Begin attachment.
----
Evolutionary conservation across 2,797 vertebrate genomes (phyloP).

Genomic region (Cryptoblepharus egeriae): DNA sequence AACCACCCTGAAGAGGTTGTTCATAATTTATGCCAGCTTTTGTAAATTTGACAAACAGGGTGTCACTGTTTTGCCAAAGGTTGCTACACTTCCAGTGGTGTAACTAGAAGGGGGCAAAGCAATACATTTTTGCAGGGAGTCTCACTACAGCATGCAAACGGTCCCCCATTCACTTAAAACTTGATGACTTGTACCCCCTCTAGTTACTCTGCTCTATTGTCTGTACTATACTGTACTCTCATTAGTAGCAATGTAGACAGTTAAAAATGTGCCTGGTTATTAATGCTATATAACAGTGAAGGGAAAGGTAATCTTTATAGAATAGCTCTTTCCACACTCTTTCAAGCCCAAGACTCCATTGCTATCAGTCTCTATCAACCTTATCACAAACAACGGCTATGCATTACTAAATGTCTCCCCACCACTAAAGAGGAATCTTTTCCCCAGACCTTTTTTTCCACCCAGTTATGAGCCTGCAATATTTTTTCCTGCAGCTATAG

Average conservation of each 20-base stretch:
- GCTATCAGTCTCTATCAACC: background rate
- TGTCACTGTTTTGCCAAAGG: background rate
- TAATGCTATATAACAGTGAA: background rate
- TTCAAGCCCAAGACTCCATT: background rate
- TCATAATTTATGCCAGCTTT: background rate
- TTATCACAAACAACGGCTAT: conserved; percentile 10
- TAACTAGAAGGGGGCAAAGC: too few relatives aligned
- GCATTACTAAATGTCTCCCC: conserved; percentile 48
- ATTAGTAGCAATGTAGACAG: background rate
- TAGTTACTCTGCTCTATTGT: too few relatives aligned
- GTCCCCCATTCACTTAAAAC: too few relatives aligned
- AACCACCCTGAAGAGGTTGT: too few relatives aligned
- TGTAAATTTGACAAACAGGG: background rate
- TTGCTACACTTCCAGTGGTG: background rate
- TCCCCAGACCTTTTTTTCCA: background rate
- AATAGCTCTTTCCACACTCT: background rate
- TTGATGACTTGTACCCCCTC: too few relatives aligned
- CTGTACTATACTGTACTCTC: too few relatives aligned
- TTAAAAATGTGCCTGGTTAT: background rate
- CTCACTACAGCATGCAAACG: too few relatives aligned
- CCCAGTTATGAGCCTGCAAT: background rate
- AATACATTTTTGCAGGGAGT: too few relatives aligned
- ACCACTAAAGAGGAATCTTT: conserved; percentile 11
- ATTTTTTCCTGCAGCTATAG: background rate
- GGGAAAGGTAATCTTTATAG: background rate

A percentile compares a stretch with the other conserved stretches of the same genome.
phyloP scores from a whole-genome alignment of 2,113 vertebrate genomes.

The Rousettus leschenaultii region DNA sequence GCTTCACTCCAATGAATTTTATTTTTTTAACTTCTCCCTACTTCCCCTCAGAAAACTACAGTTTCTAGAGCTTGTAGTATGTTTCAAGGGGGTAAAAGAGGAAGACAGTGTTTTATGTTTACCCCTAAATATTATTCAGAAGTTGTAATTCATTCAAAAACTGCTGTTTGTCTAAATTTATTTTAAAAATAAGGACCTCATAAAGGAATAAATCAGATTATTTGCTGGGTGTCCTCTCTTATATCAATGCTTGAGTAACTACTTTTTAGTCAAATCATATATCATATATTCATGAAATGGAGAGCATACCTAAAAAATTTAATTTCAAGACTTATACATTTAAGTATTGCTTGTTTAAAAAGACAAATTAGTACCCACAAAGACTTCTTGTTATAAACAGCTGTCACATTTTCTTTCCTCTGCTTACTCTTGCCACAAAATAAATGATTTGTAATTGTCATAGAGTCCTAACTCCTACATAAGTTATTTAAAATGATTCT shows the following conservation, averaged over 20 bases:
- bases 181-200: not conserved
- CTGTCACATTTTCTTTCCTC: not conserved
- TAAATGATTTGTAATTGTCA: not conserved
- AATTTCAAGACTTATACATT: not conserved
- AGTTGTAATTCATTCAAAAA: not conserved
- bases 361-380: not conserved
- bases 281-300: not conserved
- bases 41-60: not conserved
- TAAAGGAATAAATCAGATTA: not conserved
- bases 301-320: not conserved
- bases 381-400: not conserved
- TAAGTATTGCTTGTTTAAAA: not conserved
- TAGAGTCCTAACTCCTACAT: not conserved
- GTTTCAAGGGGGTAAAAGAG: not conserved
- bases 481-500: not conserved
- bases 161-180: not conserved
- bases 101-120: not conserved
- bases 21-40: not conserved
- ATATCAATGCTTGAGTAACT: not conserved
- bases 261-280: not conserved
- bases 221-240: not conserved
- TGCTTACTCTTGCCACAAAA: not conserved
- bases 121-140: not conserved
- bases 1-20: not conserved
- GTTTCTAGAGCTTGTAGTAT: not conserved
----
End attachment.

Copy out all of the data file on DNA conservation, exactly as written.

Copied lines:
Evolutionary conservation across 2,797 vertebrate genomes (phyloP).

Genomic region (Cryptoblepharus egeriae): DNA sequence AACCACCCTGAAGAGGTTGTTCATAATTTATGCCAGCTTTTGTAAATTTGACAAACAGGGTGTCACTGTTTTGCCAAAGGTTGCTACACTTCCAGTGGTGTAACTAGAAGGGGGCAAAGCAATACATTTTTGCAGGGAGTCTCACTACAGCATGCAAACGGTCCCCCATTCACTTAAAACTTGATGACTTGTACCCCCTCTAGTTACTCTGCTCTATTGTCTGTACTATACTGTACTCTCATTAGTAGCAATGTAGACAGTTAAAAATGTGCCTGGTTATTAATGCTATATAACAGTGAAGGGAAAGGTAATCTTTATAGAATAGCTCTTTCCACACTCTTTCAAGCCCAAGACTCCATTGCTATCAGTCTCTATCAACCTTATCACAAACAACGGCTATGCATTACTAAATGTCTCCCCACCACTAAAGAGGAATCTTTTCCCCAGACCTTTTTTTCCACCCAGTTATGAGCCTGCAATATTTTTTCCTGCAGCTATAG

Average conservation of each 20-base stretch:
- GCTATCAGTCTCTATCAACC: background rate
- TGTCACTGTTTTGCCAAAGG: background rate
- TAATGCTATATAACAGTGAA: background rate
- TTCAAGCCCAAGACTCCATT: background rate
- TCATAATTTATGCCAGCTTT: background rate
- TTATCACAAACAACGGCTAT: conserved; percentile 10
- TAACTAGAAGGGGGCAAAGC: too few relatives aligned
- GCATTACTAAATGTCTCCCC: conserved; percentile 48
- ATTAGTAGCAATGTAGACAG: background rate
- TAGTTACTCTGCTCTATTGT: too few relatives aligned
- GTCCCCCATTCACTTAAAAC: too few relatives aligned
- AACCACCCTGAAGAGGTTGT: too few relatives aligned
- TGTAAATTTGACAAACAGGG: background rate
- TTGCTACACTTCCAGTGGTG: background rate
- TCCCCAGACCTTTTTTTCCA: background rate
- AATAGCTCTTTCCACACTCT: background rate
- TTGATGACTTGTACCCCCTC: too few relatives aligned
- CTGTACTATACTGTACTCTC: too few relatives aligned
- TTAAAAATGTGCCTGGTTAT: background rate
- CTCACTACAGCATGCAAACG: too few relatives aligned
- CCCAGTTATGAGCCTGCAAT: background rate
- AATACATTTTTGCAGGGAGT: too few relatives aligned
- ACCACTAAAGAGGAATCTTT: conserved; percentile 11
- ATTTTTTCCTGCAGCTATAG: background rate
- GGGAAAGGTAATCTTTATAG: background rate

A percentile compares a stretch with the other conserved stretches of the same genome.
phyloP scores from a whole-genome alignment of 2,113 vertebrate genomes.

The Rousettus leschenaultii region DNA sequence GCTTCACTCCAATGAATTTTATTTTTTTAACTTCTCCCTACTTCCCCTCAGAAAACTACAGTTTCTAGAGCTTGTAGTATGTTTCAAGGGGGTAAAAGAGGAAGACAGTGTTTTATGTTTACCCCTAAATATTATTCAGAAGTTGTAATTCATTCAAAAACTGCTGTTTGTCTAAATTTATTTTAAAAATAAGGACCTCATAAAGGAATAAATCAGATTATTTGCTGGGTGTCCTCTCTTATATCAATGCTTGAGTAACTACTTTTTAGTCAAATCATATATCATATATTCATGAAATGGAGAGCATACCTAAAAAATTTAATTTCAAGACTTATACATTTAAGTATTGCTTGTTTAAAAAGACAAATTAGTACCCACAAAGACTTCTTGTTATAAACAGCTGTCACATTTTCTTTCCTCTGCTTACTCTTGCCACAAAATAAATGATTTGTAATTGTCATAGAGTCCTAACTCCTACATAAGTTATTTAAAATGATTCT shows the following conservation, averaged over 20 bases:
- bases 181-200: not conserved
- CTGTCACATTTTCTTTCCTC: not conserved
- TAAATGATTTGTAATTGTCA: not conserved
- AATTTCAAGACTTATACATT: not conserved
- AGTTGTAATTCATTCAAAAA: not conserved
- bases 361-380: not conserved
- bases 281-300: not conserved
- bases 41-60: not conserved
- TAAAGGAATAAATCAGATTA: not conserved
- bases 301-320: not conserved
- bases 381-400: not conserved
- TAAGTATTGCTTGTTTAAAA: not conserved
- TAGAGTCCTAACTCCTACAT: not conserved
- GTTTCAAGGGGGTAAAAGAG: not conserved
- bases 481-500: not conserved
- bases 161-180: not conserved
- bases 101-120: not conserved
- bases 21-40: not conserved
- ATATCAATGCTTGAGTAACT: not conserved
- bases 261-280: not conserved
- bases 221-240: not conserved
- TGCTTACTCTTGCCACAAAA: not conserved
- bases 121-140: not conserved
- bases 1-20: not conserved
- GTTTCTAGAGCTTGTAGTAT: not conserved